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  Nervous investors should remain wary of professional market bears, our contrarians say.

BENJ GALLANDER and BEN STADELMANN

Saturday, May 13, 2000

Recent market wobbles have brought a few bears out of hibernation, snuffling about for a measure of vindication. And a meagre measure it is. We told you stocks were overpriced, they growl.

Sure, if you sound the alarm of impending doom for long enough, you are bound to be right. It's what happens in the meantime that really counts in assessing if the advice was worthwhile.

Although bear funds, which aim to protect investors in declining markets, are a rare species, with a few old hands throwing in the towel as the stock boom wore on, there are a few remaining with long-term records that are worth examining. But you'll have to look to the United States to find them.

Comstock Partners is one of the oldest of these, having made a big splash by going bearish in advance of the 1987 crash. This auspicious move led to a flood of new money, and funds under management mushroomed to more than $2 billion (U.S.).

Unfortunately for these smitten investors, manager Charles Minter has followed a quixotic path since then, consistently calling the market overvalued and keeping the majority of assets in cash, with side bets on gold and puts against market indexes. The average annual loss for his Capital Value Fund in the past five years is a dreadful 19 percent. The scale of this horror is brutal to comprehend: Imagine the miracle of compound interest speeding in reverse. A dollar invested in May, 1995, would be worth just 24 cents today. Put another way, the fund would have to quadruple just to break even over the period. No market crash, no matter how severe, could rescue the performance from these depths.

This disaster would still be understandable if it were a true bear fund, that is a fund like Rydex Ursa Fund, which mechanically uses derivatives to achieve the inverse of the performance of the Standard & Poor's 500-stock index. Mr. Minter, who actively manages the Capital Value fund (with a hefty 4.5 percent load fee) professes to use macro-economic analysis to remove the emotional element of investing. Maybe so, but even catatonia does not explain how it is possible to lose so much money with around 85 percent of its assets in cash.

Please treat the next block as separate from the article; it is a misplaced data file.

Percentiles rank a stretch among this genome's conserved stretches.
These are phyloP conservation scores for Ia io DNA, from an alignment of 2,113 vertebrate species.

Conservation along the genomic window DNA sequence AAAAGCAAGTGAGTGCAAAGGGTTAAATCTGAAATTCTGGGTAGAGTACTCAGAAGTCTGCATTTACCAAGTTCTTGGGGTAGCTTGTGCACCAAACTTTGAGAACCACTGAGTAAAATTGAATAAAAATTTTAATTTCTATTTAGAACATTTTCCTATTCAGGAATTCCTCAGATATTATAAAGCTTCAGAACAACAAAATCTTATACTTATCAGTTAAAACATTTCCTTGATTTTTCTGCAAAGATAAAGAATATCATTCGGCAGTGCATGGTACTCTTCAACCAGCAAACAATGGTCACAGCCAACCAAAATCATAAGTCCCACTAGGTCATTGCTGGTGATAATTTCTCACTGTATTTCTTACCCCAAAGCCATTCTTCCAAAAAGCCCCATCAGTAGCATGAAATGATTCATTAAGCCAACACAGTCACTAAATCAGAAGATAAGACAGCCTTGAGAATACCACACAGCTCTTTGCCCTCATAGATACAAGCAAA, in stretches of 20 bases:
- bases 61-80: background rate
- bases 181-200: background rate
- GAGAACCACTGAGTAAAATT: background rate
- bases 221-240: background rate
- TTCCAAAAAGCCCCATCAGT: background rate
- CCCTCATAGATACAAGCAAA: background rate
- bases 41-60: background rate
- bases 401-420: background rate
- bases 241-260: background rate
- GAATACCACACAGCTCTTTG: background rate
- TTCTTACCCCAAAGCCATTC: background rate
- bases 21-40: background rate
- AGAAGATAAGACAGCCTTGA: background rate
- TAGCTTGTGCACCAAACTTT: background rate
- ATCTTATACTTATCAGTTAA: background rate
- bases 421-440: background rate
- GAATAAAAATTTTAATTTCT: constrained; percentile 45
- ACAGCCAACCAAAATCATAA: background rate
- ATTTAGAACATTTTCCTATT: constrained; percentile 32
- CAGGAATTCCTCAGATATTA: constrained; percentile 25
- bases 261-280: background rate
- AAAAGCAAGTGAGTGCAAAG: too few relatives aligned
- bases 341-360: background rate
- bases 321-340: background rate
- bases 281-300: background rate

Other bearish funds have done better, but not much. David Tice, who runs the Prudent Bear Fund and is frequently featured in Forbes magazine, has had a decent run this year, up 8.4 percent. Like Mr. Minter, Mr. Tice doesn't simply short the market, but uses asset allocation to balance long, short and cash positions in order to make money in all market conditions. But the fund has still lost more than half of its value since its debut in September, 1996. That's a long, long way to come back from, and even if it capitalizes on a market drought, it is highly unlikely that long-term holders will ever see the light of day.

So, as interest rates ratchet higher, what is an investor to do? Just grin and hold on hoping that not too much of the lovely gains made in the past few years will be gobbled up? We have chosen the compromise of adopting a defensive posture until market valuations return closer to historic norms. This entails the sale of big winners, increased cash reserves and holding quality income-generating assets such as utilities and some of the better investment trusts.

For stock selection, the focus is on companies with recession resistance. One of our favourites of this type is Fleming Cos. Inc. (FLM--NYSE), a distributor of food and merchandise to supermarkets in the United States with annual sales of $14.6 billion. It has been a standout performer in the portfolio, up more than 50 percent for the year to date, and now trades in the $15.50 range.

Another attraction is companies that have gone through their own defensive measures. Since we purchased Spar Aerospace Ltd. (SPZ--TSE) in December, 1997, at $8.35 (Canadian), it has sold its robotics and space divisions at a substantial profit, and returned $3.35 a share to shareholders. It's now focused on the less sexy aviation maintenance business, an operation we figure to be resilient in difficult times, that powers a dividend of 76 cents a year. It's trading in the $7.25 range.

As for shorts and puts, we never do that within the portfolio. If you have a strong hunch about what the market is going to do next Monday, by all means, buy a put. Just don't delude yourself into thinking that what you are doing is investing.

Such bets are pure gambles, for to be right not only about the direction of stocks but also about exactly when they will move, is the stuff of clairvoyance. Put such action into the account that handles forays to Las Vegas or Saturday night poker games. Leave the serious study of chicken entrails to the professional bears.

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